As Abrams, 48, seeks to oust incumbent Republican Brian Kemp — a wealthy businessman himself — her entrepreneurial interests are in her campaign and attempts to undercut her playing a growing role among conservatives. Some writers in the right-wing media have targeted her ballooning wealth, as well as the fintech company NOW Corp.
Abrams, who is also a tax attorney, saw her net worth soar from about $109,000 in 2018 when she first ran for governor with Kemp to $3.2 million last year, according to financial disclosures. Much of the growth appears to have come from her growing fame and the impact that has had on her ability to sell books and charge for speaking.
But she also reported that in addition to NOW Corp, she owns at least $5,000 in equity, including a consulting firm and a company that works with the state’s burgeoning film-making industry, among others.
Andra Gillespie, a political scientist at Emory University in Atlanta, said Abrams’ emphasis on her business experience was a way to win over a minority of Georgia voters who had not yet Election to take sides. Governor bids.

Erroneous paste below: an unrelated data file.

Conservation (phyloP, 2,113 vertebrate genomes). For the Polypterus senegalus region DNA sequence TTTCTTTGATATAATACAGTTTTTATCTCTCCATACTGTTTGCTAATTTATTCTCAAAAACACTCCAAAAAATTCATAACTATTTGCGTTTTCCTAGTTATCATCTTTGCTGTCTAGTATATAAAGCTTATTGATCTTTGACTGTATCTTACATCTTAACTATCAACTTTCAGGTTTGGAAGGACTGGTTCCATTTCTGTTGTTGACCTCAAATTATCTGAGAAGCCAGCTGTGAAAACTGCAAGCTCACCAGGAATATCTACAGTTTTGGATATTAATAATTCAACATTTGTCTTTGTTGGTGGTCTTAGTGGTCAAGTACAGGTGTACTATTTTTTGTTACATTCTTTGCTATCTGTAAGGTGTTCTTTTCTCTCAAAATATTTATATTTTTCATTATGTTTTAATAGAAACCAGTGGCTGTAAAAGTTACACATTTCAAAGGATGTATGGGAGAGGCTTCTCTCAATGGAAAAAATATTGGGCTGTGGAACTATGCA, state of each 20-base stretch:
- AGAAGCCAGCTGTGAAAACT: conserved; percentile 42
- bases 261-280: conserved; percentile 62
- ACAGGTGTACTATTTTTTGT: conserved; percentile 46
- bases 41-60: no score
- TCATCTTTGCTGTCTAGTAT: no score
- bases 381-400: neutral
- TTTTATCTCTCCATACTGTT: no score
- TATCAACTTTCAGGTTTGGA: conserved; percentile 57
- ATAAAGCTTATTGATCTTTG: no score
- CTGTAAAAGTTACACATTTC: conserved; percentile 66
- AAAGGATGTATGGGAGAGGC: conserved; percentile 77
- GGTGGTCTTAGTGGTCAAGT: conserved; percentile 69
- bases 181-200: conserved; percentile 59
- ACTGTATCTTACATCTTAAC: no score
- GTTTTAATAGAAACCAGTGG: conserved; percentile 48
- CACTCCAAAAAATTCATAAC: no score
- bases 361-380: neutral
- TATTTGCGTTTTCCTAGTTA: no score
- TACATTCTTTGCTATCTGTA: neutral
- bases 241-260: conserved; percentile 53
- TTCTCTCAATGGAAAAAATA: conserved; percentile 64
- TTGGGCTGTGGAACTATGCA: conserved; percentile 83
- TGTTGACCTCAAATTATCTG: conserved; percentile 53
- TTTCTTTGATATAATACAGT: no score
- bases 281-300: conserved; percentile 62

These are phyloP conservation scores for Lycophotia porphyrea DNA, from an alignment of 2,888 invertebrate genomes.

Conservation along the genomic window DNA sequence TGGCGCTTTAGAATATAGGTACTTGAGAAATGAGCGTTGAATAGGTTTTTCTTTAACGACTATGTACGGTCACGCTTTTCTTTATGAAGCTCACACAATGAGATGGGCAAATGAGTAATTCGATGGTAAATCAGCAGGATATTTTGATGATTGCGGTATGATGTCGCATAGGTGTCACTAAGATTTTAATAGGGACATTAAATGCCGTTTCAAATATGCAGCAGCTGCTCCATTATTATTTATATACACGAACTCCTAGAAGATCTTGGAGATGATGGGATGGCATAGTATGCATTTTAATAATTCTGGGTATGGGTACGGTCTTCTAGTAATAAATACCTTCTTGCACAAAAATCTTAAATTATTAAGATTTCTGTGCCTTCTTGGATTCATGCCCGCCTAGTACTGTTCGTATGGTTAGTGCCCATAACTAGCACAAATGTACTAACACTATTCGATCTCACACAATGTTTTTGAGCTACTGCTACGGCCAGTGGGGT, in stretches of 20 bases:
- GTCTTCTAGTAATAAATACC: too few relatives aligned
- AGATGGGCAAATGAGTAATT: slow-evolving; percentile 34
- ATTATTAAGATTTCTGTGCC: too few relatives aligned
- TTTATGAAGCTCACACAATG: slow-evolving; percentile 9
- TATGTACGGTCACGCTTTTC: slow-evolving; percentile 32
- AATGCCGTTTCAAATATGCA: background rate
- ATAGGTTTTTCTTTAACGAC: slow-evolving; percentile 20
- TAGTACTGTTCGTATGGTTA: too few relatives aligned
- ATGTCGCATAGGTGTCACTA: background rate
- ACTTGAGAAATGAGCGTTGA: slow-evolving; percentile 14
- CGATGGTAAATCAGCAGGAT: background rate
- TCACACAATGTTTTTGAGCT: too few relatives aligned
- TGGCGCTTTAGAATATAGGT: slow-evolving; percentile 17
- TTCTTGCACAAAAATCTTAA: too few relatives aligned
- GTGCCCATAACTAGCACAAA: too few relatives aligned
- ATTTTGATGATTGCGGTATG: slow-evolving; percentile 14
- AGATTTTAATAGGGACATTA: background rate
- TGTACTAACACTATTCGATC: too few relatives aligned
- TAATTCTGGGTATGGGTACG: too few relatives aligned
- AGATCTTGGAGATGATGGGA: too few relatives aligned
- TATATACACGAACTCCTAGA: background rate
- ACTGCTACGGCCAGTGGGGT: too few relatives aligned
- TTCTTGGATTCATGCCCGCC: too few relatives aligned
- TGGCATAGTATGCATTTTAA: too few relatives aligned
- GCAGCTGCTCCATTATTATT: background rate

“She is working hard to develop a broad base of attraction and has shown that she has been able to demonstrate leadership and management skills,” Gillespie said. “A lot of people thought all she did was serve as a state legislator.”
It also rebuts Camp, 58, who has consistently portrayed himself as a small businessman and a politician second. According to his financial disclosures, the governor’s business interests primarily involve real estate. He lists a net worth of $8.6 million. According to the Real Clear Politics average, Kemp currently leads Abrams in the polls by about 4 percentage points.
The Abrams campaign did not respond to a request for comment on the candidate’s finances and the GOP attack, although it did provide information about NOW Corp.’s business.
Abrams’ finances were also a focus of the 2018 campaign. When she first ran for governor, she owed the IRS $54,000 in 2015 and 2016 back taxes, which she said were related to the cost of caring for ailing parents. That has led Republicans to question her ability to run the country.
That almost certainly hurt her in the election, Gillespie said. Abrams lost the race by 1.4 percentage points or 54,000 votes — the closest any Democrat has come to winning the Georgia governorship in more than 20 years.
“Maybe some people prefer that she cleans their house before running the country,” she said. Abrams’ financial reversal, and her focus on her business expertise in this game, “made the story go away.”